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Book The Other in Jewish Thought and History Description/Summary:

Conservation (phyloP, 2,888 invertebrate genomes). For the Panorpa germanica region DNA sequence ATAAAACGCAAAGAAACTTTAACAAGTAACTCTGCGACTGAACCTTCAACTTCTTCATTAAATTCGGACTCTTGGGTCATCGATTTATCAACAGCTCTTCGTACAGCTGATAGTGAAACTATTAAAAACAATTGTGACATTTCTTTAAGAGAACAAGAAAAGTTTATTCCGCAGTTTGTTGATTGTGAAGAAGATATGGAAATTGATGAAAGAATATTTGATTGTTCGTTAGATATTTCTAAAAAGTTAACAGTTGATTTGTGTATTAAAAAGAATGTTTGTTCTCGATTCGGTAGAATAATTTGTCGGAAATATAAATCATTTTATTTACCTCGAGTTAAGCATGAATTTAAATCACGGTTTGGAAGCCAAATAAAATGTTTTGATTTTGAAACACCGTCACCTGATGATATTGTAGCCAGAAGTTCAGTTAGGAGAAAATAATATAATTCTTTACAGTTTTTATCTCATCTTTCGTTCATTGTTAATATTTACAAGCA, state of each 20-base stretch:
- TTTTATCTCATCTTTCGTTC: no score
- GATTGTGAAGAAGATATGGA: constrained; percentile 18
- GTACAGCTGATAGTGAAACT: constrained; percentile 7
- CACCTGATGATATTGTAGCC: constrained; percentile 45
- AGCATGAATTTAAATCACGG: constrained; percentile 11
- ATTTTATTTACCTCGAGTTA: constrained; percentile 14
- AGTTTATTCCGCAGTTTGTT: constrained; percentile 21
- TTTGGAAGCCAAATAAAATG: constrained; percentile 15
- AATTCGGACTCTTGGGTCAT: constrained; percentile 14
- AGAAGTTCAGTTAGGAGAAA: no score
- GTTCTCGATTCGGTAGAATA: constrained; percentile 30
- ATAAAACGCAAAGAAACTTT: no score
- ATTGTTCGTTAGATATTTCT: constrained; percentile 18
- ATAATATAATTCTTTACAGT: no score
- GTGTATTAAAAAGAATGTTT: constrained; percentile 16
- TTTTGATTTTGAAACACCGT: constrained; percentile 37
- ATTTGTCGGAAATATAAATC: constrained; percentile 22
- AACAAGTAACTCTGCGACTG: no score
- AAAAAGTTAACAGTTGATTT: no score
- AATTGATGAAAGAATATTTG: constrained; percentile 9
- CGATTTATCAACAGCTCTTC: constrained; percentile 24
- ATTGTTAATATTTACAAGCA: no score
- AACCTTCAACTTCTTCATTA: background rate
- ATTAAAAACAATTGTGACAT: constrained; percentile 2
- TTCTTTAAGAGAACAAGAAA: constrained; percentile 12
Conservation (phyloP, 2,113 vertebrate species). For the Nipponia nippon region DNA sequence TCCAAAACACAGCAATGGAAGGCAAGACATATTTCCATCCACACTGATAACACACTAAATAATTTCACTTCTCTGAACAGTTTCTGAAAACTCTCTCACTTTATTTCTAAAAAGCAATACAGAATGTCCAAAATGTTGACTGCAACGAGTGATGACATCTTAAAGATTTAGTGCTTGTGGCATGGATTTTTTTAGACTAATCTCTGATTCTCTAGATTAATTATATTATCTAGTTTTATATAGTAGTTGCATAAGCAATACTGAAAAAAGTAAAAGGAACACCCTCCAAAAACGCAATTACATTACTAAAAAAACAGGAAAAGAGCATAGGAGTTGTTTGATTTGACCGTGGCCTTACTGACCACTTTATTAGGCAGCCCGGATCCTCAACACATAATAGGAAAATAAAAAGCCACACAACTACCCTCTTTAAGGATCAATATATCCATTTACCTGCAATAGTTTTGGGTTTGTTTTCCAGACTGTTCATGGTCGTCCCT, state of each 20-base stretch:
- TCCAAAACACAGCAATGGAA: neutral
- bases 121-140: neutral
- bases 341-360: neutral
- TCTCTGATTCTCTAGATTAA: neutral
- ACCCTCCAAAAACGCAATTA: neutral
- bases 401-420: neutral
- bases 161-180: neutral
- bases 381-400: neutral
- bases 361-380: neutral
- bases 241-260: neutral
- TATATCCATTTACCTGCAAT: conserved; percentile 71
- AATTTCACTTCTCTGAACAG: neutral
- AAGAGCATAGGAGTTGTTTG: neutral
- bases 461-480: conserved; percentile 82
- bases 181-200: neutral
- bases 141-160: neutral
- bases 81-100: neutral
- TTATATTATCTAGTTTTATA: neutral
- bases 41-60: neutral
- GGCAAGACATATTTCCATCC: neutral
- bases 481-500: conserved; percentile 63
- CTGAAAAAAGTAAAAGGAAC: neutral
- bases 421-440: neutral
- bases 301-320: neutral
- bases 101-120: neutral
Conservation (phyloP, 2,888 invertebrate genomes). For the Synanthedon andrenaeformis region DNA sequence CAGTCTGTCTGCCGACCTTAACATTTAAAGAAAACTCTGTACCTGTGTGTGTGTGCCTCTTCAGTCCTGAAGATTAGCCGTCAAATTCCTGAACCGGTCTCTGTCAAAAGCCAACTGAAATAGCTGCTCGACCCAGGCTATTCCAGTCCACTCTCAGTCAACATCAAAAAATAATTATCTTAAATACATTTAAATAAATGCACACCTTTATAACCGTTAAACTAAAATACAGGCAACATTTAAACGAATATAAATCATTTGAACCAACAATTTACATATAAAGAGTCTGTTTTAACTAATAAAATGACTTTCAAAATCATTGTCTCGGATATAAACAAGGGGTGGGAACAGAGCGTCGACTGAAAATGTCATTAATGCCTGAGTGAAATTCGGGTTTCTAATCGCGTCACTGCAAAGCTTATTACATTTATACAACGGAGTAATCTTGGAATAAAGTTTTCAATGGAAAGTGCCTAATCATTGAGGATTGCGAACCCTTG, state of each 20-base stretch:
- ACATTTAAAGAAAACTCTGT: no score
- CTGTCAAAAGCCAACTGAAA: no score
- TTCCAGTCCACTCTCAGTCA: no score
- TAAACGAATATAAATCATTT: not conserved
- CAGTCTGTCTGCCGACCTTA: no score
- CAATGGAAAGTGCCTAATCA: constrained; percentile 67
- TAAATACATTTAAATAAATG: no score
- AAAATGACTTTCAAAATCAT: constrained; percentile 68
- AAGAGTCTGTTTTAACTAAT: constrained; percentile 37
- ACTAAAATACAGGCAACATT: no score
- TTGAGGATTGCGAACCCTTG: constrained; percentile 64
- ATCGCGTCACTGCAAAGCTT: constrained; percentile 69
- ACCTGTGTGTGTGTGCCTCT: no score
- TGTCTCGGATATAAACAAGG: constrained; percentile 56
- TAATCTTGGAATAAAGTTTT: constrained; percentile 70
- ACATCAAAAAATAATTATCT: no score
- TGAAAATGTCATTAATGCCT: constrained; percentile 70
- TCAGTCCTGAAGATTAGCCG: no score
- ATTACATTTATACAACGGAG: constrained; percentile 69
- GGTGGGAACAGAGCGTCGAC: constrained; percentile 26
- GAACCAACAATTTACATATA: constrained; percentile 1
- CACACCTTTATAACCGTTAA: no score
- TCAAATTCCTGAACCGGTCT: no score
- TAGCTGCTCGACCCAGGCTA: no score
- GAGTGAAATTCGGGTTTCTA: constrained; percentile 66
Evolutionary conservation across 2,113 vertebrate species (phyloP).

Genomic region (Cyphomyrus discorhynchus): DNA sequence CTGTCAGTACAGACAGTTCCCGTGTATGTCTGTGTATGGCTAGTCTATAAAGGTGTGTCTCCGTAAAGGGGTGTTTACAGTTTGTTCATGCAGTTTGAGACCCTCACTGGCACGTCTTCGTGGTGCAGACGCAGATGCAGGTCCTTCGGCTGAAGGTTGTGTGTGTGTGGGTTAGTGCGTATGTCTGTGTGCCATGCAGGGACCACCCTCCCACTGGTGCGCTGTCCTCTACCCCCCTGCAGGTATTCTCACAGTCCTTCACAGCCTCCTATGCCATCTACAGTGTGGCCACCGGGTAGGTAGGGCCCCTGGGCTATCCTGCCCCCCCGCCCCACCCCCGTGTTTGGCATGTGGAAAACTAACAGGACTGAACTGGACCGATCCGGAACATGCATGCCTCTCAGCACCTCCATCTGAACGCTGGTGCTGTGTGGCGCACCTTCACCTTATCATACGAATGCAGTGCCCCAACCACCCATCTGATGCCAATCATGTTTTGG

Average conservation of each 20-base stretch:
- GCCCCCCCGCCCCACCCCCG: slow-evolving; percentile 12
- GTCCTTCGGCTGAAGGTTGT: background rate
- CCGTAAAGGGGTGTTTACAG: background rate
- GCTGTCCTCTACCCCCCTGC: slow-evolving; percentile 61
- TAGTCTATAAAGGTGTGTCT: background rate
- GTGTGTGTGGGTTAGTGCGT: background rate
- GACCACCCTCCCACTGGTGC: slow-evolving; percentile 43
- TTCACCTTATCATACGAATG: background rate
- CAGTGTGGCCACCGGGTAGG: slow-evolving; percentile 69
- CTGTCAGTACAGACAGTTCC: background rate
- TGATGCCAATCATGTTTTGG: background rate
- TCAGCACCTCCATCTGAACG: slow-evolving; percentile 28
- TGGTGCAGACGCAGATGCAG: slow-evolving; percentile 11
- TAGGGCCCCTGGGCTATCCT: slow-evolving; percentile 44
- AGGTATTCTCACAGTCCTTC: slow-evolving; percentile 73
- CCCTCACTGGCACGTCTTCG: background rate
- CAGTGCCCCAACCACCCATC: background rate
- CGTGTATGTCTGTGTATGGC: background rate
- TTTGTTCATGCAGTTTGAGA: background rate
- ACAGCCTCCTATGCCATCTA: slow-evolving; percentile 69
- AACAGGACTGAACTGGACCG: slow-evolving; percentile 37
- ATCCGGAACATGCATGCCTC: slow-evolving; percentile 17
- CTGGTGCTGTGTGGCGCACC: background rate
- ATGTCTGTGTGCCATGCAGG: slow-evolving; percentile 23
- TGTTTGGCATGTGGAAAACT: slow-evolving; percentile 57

Cultural boundaries and group identity are often forged in relation to the Other. In every society, conceptions of otherness, which often reflect a group's fears and vulnerabilities, result in deep-rooted traditions of inclusion and exclusion that permeate the culture's literature, religion, and politics. This volume explores the ways in which Jews have traditionally defined other groups and, in turn, themselves. The contributors, a distinguished international group of scholars, explore the discursive processss through which Jewish identity and culture have been constructed, disseminated, and perpetuated. Among the topics addressed are: Others in the biblical world; the construction of gender in Roman-period Judaism; the Other as woman in the Greco-Roman world; the gentile as Other in rabbinic law; the feminine as Other in kabbalah; the reproduction of the Other in the Passover Haggadah; the Palestinian Arab as Other in Israeli politics and literature; the Other in Levinas and Derrida; Blacks as Other in American Jewish literature; the Jewish body image as symbol of Otherness; and women as Other in Israeli cinema. Contributors to this interdisciplinary volume are: Jonathan Boyarin (New School for Social Research), Robert L. Cohn (Lafayette College), Gerald Cromer (Bar-Ilan University), Trude Dothan (Hebrew University of Jerusalem), Elizabeth Fifer (Lehigh University), Steven D. Fraade (Yale University), Sander L. Gilman (Cornell University), Hannan Hever (Tel Aviv University), Ross S. Kraemer (University of Pennsylvania), Orly Lubin (Tel Aviv University), Peter Machinist (Harvard University), Jacob Meskin (Williams College), Adi Ophir (Tel Aviv University), Ilan Peleg (Lafayette College), Miriam Peskowitz (University of Florida), Laurence J. Silberstein (Lehigh University), Naomi Sokoloff (University of Washington), and Elliot R. Wolfson (New York University).